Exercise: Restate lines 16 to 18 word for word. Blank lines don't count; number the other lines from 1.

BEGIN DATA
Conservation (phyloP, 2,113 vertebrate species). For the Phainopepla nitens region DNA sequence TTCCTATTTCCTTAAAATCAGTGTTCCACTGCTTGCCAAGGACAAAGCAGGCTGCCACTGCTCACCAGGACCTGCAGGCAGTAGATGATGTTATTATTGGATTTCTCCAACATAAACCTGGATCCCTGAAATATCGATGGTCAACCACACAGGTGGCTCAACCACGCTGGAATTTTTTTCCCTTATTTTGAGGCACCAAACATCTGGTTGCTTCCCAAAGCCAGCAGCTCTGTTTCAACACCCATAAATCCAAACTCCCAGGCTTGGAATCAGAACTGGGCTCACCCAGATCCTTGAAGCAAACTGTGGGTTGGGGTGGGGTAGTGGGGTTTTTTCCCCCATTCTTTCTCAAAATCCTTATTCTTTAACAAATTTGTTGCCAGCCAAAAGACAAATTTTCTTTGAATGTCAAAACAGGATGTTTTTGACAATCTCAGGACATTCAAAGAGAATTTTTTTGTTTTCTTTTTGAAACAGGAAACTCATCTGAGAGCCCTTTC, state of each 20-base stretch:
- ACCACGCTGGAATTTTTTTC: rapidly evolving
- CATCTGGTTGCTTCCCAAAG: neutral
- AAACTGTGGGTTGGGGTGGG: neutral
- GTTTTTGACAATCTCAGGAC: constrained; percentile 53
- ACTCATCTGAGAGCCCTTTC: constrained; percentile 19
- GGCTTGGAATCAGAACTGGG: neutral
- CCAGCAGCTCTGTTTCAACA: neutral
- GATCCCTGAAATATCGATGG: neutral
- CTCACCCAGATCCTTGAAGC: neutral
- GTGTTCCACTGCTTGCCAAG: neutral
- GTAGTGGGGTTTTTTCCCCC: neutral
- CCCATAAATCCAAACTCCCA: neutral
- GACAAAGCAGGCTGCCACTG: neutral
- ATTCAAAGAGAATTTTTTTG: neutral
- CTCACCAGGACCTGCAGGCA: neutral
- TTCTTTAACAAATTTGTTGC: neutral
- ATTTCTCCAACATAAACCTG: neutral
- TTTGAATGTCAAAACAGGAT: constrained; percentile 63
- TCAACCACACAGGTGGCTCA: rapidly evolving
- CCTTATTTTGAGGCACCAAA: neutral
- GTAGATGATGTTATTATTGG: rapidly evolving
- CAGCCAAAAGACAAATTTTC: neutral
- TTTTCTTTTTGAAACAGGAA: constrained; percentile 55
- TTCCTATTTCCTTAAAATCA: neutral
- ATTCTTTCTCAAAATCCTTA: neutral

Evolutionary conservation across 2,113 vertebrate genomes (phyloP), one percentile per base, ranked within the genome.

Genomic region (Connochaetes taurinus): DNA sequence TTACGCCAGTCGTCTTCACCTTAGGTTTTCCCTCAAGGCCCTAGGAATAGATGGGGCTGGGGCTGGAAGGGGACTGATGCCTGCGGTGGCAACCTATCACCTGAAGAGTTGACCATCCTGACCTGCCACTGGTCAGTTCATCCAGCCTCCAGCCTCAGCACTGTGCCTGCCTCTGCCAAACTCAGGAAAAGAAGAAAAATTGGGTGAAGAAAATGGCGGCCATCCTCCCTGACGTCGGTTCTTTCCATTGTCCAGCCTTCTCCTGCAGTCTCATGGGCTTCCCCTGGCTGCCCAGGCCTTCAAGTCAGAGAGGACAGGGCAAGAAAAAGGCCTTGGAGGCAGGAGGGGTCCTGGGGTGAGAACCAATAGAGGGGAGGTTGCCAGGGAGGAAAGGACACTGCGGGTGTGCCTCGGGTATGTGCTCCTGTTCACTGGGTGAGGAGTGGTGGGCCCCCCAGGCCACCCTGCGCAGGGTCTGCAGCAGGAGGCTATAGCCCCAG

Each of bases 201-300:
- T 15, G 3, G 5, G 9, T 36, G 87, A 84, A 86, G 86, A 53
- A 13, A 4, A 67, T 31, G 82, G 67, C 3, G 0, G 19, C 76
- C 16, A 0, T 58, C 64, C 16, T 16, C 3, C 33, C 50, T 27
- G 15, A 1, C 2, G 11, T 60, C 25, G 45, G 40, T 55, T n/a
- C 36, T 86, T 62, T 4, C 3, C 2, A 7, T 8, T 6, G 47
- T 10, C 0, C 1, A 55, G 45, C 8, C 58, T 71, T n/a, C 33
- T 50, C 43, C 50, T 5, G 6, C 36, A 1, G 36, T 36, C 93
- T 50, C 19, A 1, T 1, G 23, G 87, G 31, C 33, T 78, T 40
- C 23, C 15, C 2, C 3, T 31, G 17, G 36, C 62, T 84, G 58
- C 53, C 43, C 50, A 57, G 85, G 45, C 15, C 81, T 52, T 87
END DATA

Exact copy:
- CTCACCAGGACCTGCAGGCA: neutral
- TTCTTTAACAAATTTGTTGC: neutral
- ATTTCTCCAACATAAACCTG: neutral